My Lords, I am talking about the topical tapes service within the transcsription service. The total output of the transcription service, including the topical tapes services, is to be reduced by about 30 per cent., as I said —not 50 per cent. Naturally, there will be some reduction in staff following the reduction in subsidy, but we are satisfied that the output which I have described will be possible with the remaining staff having regard to some productivity and other considerations which can be brought to bear.

Lord Strabolgi

My Lords, before the noble Lord leaves the transcription service, in view of what he said would he confirm that it is now no longer the Government's policy that this transcription service should move towards becoming self-financing? Because as I explained in my speech, this is just not on, and they are having to compete with the subsidised services provided by other countries.

Lord Trefgarne

My Lords, as I said, we are proposing to reduce the subsidy by about 50 per cent. That is not the same as was originally proposed. As for the service moving to a self-financing position, we certainly hope that the service will in certain instances be able to increase the revenue it earns; perhaps in some cases, though doubtless not in all, by, for example, raising the charges they make for their services. But I do not think that I can go further than say what I have already said, which is that we are reducing the subsidy by half, and from that it must follow that we are not for the moment proposing that it should proceed to a totally self-financing basis.

Our top priority remains the capital programme. The Government have approved the programme as a whole and intend that it shall be implemented as planned within the decade. It is our firm intention to complete all the projects, valued at £102 million at 1981 prices, which have already been announced in Parliament. There will have to be some slowing down in the years of the present PESC period up to 1984–85, but much of this would have been inevitable anyway because of planning permission delays for the main transmitter projects in the United Kingdom. We are still providing £13 million new money in the next three years, and broadly similar amounts in future.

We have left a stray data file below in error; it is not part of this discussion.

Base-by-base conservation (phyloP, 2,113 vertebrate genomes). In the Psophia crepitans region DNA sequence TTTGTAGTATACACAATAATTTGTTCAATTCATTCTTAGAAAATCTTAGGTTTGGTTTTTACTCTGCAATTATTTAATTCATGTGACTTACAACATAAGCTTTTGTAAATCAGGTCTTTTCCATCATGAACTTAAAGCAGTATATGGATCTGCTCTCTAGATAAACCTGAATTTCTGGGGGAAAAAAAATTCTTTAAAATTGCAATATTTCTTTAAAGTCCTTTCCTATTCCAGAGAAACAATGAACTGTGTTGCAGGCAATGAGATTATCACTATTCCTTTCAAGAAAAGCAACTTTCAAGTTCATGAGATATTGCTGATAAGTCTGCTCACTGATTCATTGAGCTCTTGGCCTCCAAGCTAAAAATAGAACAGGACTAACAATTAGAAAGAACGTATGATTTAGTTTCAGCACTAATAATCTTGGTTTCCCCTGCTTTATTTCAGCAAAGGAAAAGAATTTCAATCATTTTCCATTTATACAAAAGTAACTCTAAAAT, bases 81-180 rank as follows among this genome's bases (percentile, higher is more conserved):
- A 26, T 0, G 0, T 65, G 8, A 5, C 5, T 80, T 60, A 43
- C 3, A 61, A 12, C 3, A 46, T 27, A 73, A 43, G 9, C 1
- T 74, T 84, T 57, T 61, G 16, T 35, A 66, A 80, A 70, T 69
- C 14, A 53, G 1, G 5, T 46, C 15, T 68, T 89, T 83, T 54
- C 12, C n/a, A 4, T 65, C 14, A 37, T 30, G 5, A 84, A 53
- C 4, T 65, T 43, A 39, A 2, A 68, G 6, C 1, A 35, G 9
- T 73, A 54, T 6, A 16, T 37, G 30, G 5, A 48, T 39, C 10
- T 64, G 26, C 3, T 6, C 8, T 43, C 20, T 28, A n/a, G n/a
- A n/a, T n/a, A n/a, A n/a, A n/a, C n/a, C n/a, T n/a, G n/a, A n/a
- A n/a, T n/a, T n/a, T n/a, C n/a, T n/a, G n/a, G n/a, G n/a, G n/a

It has been said that the proposed new money merely restores cuts announced in 1979 and that the External Services have been subject to a series of cuts in recent years. This was the theme of, particularly, the noble Lord, Lord Hill of Luton. But the reductions we announced in 1979 were only reductions in planned increases. The other so-called "cuts" were mainly small ones, and there have also been at least two increases in the grant-in-aid. The latest plans include far greater expenditure on Bush House modernisation, for example, than previously foreshadowed, as well as a completely new relay station for the Far East. Our proposals are not dissimilar from those which were under consideration by the previous Administration. In their White Paper on Overseas Representation, published in August 1978, they said: Cuts can however be made in some of the vernacular services. The pattern of vernacular services should not be regarded as immutable". We agree with these sentiments. For too long current services have benefited at the expense of the audibility programme. In every organisation it is necessary to decide how much within a finite total of resources should be spent on investment and how much on current operations. I would suggest to those who may still harbour the impression that the External Services have suffered "cuts" that they should rather see the reductions which we have asked the BBC to make as judicious pruning to concentrate resources where they are most needed to promote the healthy growth of a sturdy tree. I am confident that now that the protracted doubts over our proposals have at last been resolved the tree will grow from strength to strength. Over the past two years we have regularly consulted with the top management of the External Services to keep them abreast of our thinking. Detailed consultations are now taking place at working levels to obtain the optimum and earliest realisation of our plans.

My Lords, perhaps I could now deal with some of the other points that were made, and possibly in slightly greater detail with one or two of those to which I have already referred, in particular the points made by both the noble Lord, Lord Byers, and the noble Lord, Lord Strabolgi, about the details of the new money which the Government will contribute. The figures have been discussed in general terms with the BBC, but I cannot go into details because public expenditure figures are not normally made available until the publication of the White Paper at the time of the Budget. The Government will contribute over £13 million of new money in 1983–84 and 1984–85 combined and broadly similar amounts in future years. Also I would refer in a little more detail to the costs of the capital programme which will amount to about £102 million in the decade. New transmitter facilities will account for £54 million of that; Bush House modernisation for £17 million, replacements and minor works, £31 million—all at 1981 survey prices.

The noble Lord, Lord Strabolgi, also referred to the position of the Turkish service and drew comparisons between the circumstances which surrounded the cuts to that service in 1979 which have now been reversed; but we must be flexible in our priorities. The international situation has changed in that part of the world and, in particular, with the Soviet invasion of Afghanistan. Following the invasion of Afghanistan we increased the vernacular services to countries on the USSR's southern border. Had Turkish been cut, we are confident that the BBC's ingenuity would have been able to restore it, just as they are now restoring the Pushtu service to Afghanistan.